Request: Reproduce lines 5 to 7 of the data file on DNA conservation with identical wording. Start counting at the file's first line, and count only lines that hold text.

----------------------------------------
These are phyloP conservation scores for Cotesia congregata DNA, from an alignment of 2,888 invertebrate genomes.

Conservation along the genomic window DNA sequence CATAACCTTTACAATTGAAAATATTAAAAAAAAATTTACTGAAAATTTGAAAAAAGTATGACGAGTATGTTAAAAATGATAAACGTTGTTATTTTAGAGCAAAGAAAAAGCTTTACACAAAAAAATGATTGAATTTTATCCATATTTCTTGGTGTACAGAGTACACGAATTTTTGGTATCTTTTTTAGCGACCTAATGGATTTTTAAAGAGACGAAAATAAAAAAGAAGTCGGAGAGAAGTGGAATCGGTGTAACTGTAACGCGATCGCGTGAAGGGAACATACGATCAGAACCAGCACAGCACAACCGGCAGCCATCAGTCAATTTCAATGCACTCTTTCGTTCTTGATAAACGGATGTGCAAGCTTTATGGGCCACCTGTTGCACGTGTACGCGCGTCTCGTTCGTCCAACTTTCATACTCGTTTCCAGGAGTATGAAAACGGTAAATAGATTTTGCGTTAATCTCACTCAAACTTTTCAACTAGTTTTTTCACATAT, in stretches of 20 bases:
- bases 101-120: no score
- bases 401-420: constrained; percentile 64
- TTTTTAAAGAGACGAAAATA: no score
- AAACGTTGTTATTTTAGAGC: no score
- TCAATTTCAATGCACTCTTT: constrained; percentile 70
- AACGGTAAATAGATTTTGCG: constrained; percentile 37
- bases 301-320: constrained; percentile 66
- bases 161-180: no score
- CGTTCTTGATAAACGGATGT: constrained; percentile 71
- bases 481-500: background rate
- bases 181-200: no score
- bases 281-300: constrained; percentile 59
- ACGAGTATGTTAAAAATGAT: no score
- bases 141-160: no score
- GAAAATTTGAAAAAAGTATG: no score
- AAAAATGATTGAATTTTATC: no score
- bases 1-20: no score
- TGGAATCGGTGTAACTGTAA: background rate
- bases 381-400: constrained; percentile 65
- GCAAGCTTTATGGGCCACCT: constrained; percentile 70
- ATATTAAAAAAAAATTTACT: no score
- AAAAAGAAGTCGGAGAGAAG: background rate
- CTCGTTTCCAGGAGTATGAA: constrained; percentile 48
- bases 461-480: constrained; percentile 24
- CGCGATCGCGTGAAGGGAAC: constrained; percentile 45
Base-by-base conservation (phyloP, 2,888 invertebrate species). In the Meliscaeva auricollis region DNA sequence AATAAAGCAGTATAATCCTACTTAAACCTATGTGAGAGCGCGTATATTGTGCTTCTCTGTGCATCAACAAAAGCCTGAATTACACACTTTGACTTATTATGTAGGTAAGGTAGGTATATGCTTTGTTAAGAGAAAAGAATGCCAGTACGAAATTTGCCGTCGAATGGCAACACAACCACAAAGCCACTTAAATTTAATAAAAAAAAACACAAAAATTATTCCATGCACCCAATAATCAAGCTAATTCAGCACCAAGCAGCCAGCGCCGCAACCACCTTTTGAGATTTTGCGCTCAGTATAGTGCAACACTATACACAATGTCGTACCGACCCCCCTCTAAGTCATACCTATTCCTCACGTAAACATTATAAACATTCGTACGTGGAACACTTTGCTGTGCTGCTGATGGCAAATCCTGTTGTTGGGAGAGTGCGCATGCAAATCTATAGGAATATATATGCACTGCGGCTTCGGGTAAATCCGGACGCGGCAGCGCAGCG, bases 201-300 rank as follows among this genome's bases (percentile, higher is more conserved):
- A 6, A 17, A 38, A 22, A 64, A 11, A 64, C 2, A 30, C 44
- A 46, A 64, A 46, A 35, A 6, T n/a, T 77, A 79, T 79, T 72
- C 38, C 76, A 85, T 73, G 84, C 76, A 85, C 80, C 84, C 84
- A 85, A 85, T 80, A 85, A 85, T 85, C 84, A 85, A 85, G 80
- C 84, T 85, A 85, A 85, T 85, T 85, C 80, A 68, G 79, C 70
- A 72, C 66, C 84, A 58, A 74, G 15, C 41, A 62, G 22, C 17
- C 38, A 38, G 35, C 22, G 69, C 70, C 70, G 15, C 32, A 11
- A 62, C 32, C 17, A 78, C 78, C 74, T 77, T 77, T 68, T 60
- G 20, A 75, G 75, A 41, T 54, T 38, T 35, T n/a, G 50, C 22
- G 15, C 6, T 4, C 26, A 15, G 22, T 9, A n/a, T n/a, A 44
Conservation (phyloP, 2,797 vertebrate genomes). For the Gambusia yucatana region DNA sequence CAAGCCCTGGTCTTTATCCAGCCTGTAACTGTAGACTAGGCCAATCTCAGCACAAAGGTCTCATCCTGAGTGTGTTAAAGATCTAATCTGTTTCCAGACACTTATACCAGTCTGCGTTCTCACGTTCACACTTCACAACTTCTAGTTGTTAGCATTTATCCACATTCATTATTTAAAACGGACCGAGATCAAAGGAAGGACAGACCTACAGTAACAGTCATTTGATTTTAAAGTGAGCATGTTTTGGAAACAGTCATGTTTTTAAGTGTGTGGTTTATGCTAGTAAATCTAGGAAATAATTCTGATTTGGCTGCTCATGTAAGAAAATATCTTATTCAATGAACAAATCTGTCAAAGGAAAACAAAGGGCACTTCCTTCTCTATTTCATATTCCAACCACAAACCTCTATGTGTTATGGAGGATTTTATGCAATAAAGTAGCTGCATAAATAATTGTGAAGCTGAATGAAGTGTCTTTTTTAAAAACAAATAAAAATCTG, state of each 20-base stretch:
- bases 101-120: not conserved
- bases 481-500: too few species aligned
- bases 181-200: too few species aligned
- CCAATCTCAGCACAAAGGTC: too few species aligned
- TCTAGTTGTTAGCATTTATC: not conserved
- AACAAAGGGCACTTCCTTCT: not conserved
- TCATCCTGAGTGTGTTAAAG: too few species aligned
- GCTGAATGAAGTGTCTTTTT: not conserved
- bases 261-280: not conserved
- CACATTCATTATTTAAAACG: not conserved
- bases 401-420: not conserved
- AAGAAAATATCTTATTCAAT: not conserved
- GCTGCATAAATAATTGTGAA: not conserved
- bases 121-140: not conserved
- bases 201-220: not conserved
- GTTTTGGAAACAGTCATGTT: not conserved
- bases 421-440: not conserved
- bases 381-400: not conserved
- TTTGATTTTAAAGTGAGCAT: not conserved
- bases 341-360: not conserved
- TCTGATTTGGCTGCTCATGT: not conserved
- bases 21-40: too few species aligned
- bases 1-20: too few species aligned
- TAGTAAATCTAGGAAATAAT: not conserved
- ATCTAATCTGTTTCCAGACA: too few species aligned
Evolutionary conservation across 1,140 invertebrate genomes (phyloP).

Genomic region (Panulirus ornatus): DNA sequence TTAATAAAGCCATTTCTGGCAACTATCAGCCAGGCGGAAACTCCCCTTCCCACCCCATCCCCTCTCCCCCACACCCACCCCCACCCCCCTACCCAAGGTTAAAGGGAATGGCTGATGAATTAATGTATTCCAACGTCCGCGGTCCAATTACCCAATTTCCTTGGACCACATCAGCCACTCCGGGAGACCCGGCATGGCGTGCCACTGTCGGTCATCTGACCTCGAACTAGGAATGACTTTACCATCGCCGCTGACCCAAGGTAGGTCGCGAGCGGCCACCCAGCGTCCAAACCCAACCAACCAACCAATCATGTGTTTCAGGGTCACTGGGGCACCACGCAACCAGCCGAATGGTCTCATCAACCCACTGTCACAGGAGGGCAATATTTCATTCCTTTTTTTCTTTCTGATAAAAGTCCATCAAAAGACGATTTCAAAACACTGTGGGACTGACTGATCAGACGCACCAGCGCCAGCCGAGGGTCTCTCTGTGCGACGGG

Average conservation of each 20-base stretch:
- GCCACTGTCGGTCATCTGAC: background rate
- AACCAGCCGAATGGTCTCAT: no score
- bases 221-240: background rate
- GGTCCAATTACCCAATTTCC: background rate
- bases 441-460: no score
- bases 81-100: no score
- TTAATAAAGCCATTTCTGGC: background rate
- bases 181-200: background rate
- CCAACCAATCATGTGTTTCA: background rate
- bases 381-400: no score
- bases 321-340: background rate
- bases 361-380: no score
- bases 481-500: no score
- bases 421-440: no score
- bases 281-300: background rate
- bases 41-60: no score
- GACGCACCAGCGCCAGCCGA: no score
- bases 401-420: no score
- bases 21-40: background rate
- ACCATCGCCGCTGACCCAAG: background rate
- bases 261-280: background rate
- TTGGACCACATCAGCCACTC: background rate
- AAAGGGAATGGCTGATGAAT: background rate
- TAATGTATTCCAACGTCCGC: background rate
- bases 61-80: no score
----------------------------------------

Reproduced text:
- TTTTTAAAGAGACGAAAATA: no score
- AAACGTTGTTATTTTAGAGC: no score
- TCAATTTCAATGCACTCTTT: constrained; percentile 70